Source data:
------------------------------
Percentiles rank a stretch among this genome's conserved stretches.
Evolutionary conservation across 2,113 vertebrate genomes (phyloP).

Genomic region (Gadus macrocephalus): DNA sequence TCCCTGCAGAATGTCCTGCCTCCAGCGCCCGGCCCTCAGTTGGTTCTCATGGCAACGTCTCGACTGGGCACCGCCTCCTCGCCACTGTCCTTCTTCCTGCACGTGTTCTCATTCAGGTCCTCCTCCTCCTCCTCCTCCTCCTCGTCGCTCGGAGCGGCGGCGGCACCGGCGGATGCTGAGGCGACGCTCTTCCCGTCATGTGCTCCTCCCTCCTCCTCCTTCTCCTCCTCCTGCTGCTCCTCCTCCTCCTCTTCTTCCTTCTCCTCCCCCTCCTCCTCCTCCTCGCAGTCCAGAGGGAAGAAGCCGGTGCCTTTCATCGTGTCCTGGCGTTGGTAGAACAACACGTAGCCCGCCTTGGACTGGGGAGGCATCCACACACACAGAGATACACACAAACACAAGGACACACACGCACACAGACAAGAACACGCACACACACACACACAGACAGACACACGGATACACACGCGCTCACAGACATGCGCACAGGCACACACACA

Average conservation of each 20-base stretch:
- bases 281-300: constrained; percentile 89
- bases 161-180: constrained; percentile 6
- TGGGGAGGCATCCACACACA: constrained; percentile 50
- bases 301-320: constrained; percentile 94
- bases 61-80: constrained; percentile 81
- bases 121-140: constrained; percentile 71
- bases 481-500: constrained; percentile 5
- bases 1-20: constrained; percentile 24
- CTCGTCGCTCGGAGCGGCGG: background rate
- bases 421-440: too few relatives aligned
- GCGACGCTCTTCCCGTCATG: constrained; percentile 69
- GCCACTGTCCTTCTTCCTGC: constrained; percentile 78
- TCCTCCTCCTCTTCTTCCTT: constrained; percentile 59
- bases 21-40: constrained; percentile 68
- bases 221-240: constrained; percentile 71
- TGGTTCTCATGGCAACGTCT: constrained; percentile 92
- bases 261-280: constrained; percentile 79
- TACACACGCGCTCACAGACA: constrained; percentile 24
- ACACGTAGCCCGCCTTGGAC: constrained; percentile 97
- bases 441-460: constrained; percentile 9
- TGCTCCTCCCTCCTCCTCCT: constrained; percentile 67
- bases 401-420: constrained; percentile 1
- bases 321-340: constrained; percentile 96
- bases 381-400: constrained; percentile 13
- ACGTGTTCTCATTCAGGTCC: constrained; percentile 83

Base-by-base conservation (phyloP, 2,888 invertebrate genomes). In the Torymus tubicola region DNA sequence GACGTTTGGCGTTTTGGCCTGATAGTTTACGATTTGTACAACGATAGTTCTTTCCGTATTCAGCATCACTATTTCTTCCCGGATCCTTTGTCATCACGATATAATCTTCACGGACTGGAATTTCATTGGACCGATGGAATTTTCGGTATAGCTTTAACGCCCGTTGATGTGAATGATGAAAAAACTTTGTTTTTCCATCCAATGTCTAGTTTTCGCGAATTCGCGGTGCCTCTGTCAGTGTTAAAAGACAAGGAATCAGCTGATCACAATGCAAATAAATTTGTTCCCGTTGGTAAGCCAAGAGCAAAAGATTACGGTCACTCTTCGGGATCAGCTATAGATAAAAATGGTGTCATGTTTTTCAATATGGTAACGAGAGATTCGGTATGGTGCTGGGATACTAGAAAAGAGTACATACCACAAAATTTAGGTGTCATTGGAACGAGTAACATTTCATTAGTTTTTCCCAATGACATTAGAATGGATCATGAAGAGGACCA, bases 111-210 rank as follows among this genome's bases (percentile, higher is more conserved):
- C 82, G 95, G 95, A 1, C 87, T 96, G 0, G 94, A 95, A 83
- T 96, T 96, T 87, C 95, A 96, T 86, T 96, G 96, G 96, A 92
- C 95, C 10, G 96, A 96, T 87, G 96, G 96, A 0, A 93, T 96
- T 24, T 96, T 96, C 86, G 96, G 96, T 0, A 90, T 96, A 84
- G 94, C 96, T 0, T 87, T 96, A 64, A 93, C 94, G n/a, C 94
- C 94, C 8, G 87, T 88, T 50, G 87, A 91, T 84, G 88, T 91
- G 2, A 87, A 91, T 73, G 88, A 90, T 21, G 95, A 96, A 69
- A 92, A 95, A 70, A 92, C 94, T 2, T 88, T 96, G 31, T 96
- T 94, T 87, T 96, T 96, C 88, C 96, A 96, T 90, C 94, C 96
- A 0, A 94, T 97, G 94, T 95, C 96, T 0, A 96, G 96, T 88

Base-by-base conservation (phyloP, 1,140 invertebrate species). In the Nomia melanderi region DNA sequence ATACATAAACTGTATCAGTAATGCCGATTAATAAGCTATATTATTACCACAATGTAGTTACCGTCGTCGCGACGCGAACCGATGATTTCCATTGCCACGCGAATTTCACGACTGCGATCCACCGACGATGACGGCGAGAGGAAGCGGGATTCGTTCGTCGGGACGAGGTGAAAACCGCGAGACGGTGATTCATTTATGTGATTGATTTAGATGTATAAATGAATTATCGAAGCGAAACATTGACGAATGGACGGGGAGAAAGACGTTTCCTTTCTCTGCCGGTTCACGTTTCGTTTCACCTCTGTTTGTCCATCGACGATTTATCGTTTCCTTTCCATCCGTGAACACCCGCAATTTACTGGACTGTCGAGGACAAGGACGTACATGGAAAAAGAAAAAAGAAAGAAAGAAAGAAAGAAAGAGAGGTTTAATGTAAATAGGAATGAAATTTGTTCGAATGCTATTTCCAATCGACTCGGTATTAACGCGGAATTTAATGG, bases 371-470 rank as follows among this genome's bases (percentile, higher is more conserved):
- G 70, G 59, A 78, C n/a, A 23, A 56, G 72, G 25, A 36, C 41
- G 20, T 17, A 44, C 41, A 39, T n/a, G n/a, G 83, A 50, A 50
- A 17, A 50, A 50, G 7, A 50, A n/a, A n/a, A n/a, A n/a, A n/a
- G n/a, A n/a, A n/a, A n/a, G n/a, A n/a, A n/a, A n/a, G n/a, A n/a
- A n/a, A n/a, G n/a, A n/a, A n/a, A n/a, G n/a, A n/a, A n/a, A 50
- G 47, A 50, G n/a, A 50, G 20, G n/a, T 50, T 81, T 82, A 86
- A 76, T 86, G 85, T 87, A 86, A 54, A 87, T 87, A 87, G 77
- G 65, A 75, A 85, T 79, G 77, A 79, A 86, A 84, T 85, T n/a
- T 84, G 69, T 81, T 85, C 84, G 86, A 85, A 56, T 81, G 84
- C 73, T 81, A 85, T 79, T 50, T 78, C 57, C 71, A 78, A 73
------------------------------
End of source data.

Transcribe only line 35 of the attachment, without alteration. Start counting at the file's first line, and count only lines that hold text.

- G 94, C 96, T 0, T 87, T 96, A 64, A 93, C 94, G n/a, C 94